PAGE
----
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17 March 2010


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Lawrence, I was going to say very interesting, which it is, but I realise I usually start my comments off that way!

So heres an observation- Most of the folk you feature in your photographs at religious functions seem "elderly" I wonder do younger members of your community participate?

Reminds me of my local church in the UK-congregation


It's a fair cop! (I'm sure you were, too.) The photos for this last post were taken 2 years ago when the festival was on a weekday, so younger people at work, children at school.

Generally speaking, your assumption is correct, though. But having said that, younger people certainly take part in all family-related reigious occasions at the wat and at home, and some of the traditional festivals too. But elderly people are the regulars. I think it is seen as their main role in life (not much else to do) as well as helping to ensure a 'good re-birth'.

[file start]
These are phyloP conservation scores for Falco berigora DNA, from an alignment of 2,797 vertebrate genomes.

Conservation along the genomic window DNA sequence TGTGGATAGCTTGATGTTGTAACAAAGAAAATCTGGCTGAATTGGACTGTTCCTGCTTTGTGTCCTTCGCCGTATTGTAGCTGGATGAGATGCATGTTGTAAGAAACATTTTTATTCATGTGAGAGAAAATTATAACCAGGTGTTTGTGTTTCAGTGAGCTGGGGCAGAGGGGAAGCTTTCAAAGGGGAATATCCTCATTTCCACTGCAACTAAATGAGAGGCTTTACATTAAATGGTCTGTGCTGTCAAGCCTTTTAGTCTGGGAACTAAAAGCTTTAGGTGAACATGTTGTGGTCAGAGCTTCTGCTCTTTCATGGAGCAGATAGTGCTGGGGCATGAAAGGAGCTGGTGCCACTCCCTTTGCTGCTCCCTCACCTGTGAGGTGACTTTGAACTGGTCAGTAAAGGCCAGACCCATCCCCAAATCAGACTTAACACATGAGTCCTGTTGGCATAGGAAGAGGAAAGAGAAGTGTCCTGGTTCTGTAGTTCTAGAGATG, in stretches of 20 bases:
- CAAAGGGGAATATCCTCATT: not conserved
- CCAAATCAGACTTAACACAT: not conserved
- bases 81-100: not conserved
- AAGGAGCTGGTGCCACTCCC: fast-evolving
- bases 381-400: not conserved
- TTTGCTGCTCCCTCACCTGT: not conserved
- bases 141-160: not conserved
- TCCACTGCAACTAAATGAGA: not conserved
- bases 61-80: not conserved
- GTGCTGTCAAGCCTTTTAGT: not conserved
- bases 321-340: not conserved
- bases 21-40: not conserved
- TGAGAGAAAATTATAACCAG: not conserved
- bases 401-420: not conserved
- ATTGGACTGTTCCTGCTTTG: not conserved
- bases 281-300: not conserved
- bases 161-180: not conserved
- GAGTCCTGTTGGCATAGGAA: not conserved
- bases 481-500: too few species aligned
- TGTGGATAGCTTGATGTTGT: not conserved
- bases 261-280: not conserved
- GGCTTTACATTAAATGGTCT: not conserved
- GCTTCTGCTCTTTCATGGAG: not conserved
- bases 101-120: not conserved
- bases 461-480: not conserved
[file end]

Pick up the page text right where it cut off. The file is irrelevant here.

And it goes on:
In rural areas such as this, I think young people will get around to it in later life. The annual cycle of festivals and so on is very much geared to farming lifestyle.

A bigger problem is getting young men (and particularly more academic men) to commit to becoming long-term monks. There are plenty of wats around here, but in some there are only two monks. Again, that may remind you of English parishes where they have to share ministers/vicars/priests. And they only need one at a time.

Thanks for the 'interesting'(!) question, Mike. It made me think.

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